In order for a worker to get SS, they must have worked enough units of time. Those units are called QUARTERS.

My wife did not work enough of those quarters to get SS when she reaches 62. Also, we've been told that because of too few quarters --she can't EVER get it. Not SSI either. --But my income is too high for her to get on SSI----even with our Pub. Aid spend-down amount each month assuring that we are "broke" enough to get the Public Aid card.

There are at least two Catch Twenty-Twos there for ya --- all in one sentence I think.

When I die, Carol will get some percentage of my SS payments---and $300.00

Art


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Subject: RE: BS: Nationalized Healthcare, good? bad?
From: Ebbie
Date: 16 Jul 09 - 09:01 PM

gulp I did indeed mix up a confusing brew. Most of what I described was about Social Security. Medicare is a different, but related, component of what I was talking about.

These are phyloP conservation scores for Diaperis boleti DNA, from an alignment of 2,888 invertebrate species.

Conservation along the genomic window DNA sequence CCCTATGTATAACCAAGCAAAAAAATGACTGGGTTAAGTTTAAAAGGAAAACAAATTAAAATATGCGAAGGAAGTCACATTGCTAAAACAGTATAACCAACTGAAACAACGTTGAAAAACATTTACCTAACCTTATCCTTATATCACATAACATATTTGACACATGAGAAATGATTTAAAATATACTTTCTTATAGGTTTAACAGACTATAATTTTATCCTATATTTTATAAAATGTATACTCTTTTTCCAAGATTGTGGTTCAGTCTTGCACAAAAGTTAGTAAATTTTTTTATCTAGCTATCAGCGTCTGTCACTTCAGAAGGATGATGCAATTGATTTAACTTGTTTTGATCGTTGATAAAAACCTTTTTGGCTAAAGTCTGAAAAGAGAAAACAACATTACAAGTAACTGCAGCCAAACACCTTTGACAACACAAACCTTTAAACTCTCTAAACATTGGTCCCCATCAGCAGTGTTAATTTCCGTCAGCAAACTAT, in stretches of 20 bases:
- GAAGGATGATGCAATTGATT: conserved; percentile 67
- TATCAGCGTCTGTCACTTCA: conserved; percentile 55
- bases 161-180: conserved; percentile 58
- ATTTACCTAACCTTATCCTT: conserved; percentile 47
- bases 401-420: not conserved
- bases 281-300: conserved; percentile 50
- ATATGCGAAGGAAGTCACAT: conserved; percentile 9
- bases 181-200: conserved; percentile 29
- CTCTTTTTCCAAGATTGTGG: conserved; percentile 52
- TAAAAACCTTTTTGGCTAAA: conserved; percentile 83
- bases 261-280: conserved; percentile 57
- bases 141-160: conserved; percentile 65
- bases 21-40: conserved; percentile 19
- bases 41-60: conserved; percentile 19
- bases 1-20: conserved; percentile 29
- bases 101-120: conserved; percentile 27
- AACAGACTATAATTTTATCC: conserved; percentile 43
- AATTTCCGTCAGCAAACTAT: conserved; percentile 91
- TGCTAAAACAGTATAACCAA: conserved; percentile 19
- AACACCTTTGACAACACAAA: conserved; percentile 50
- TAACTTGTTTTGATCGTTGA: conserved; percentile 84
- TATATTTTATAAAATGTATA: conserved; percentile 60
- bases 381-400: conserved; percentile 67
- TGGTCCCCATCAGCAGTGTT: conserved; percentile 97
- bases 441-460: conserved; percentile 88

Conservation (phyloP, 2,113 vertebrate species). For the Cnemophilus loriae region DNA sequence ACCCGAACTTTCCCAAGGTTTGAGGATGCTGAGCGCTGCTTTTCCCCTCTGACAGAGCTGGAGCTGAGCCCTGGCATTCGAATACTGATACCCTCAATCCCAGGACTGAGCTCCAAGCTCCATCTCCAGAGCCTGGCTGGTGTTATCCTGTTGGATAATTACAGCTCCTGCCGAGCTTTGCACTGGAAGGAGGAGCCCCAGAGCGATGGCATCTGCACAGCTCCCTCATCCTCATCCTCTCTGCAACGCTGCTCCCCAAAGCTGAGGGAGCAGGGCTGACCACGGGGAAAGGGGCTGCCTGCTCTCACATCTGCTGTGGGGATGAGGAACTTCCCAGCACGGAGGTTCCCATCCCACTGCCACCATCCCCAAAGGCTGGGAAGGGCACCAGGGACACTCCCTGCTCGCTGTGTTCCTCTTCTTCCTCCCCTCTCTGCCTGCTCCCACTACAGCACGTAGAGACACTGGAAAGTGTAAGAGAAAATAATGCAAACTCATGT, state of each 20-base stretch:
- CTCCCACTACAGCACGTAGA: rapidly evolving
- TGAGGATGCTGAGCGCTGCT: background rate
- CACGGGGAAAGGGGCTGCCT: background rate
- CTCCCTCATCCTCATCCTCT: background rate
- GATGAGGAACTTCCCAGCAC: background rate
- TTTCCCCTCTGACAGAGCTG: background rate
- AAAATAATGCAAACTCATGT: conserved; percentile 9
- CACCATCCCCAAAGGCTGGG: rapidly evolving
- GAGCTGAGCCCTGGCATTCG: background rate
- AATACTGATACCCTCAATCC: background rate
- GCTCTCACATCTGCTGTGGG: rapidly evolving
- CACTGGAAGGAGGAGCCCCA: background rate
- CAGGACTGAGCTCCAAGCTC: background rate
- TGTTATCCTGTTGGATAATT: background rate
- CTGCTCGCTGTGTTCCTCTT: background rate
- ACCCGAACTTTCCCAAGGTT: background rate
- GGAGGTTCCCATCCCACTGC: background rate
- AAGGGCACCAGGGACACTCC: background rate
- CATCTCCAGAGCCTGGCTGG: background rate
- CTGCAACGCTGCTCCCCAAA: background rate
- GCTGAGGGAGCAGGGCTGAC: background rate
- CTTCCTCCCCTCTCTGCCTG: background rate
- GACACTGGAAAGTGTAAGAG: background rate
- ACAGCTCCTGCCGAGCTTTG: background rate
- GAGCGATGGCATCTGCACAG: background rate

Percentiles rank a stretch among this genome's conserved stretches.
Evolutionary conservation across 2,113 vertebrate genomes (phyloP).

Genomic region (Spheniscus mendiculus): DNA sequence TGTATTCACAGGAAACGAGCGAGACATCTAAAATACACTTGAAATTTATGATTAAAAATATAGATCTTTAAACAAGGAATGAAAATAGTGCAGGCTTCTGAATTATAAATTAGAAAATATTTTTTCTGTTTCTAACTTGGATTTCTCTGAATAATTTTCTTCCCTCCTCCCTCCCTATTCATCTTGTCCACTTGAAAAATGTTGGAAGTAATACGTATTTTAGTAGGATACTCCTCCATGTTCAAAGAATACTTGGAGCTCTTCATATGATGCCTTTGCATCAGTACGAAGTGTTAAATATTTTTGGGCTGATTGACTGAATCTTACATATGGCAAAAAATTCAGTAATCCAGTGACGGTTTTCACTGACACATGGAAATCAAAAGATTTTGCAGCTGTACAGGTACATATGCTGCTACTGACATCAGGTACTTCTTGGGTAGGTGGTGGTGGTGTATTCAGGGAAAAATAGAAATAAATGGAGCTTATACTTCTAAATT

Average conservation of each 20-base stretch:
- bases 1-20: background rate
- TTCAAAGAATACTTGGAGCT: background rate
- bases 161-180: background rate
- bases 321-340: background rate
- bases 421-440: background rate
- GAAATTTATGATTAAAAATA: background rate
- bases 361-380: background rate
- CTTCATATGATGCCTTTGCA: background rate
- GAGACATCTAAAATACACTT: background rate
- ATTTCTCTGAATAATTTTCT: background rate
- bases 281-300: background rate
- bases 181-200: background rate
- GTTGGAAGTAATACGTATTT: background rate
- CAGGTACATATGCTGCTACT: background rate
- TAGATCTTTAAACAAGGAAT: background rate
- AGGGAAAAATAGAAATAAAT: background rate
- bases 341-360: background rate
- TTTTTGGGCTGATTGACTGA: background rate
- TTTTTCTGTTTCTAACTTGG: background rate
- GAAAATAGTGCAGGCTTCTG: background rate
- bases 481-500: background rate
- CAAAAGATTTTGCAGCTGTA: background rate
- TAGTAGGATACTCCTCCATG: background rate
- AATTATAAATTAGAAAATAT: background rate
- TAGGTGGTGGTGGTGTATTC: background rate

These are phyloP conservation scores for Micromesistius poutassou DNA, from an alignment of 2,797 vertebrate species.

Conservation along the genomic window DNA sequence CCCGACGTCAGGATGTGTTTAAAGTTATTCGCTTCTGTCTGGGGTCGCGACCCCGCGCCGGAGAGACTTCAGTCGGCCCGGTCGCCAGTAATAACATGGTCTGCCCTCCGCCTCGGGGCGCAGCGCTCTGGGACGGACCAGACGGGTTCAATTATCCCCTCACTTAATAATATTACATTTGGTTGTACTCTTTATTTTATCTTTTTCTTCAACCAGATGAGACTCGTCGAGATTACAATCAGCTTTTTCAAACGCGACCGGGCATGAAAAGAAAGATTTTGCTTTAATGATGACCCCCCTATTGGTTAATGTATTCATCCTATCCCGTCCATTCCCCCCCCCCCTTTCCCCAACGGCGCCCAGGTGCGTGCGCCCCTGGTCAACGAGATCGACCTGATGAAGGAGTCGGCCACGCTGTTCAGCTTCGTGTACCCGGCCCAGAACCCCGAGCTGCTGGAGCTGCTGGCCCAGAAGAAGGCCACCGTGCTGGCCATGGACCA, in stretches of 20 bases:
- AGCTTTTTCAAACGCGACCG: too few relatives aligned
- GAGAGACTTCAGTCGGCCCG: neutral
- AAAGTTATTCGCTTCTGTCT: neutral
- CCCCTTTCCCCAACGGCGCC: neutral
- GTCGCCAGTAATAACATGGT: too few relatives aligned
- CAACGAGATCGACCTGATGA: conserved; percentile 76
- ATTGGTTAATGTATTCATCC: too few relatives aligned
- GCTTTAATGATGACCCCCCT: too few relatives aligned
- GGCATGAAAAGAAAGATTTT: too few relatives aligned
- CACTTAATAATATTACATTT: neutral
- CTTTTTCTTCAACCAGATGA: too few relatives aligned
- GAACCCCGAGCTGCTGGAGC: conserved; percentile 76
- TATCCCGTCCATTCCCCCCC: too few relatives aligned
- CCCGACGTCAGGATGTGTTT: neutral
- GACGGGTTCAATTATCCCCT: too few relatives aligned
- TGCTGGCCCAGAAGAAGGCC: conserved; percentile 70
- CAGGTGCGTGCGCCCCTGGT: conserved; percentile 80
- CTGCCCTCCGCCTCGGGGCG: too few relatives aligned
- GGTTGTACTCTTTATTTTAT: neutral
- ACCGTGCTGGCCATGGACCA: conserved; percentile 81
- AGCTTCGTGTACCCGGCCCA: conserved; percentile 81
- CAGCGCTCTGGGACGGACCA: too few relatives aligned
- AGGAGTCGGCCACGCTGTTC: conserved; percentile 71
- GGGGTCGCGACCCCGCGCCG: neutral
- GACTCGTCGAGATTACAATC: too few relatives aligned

Let's see if I can get it right this time: I draw Social Security each month, and I enrolled when I was 62. I could have waited until I was 65 years old but opted for the earlier date. Everyone who has worked - and paid into Social Security at any time- will eventually be eligible to draw. What I said about opting for the greater amount viz a viz spouses refers to Social Security.

When I become ill or if I need surgery, I present Medicare as my medical payer. It covers about 80% of a given cost. I have the option of enrolling in other insurance on top of Medicare if I wish.

Incidentally I was not intimating that the US system of Social Security/Medicare is the ultimate. Far from it. I am merely pointing out that Social Security/Medicare as a single payer does work.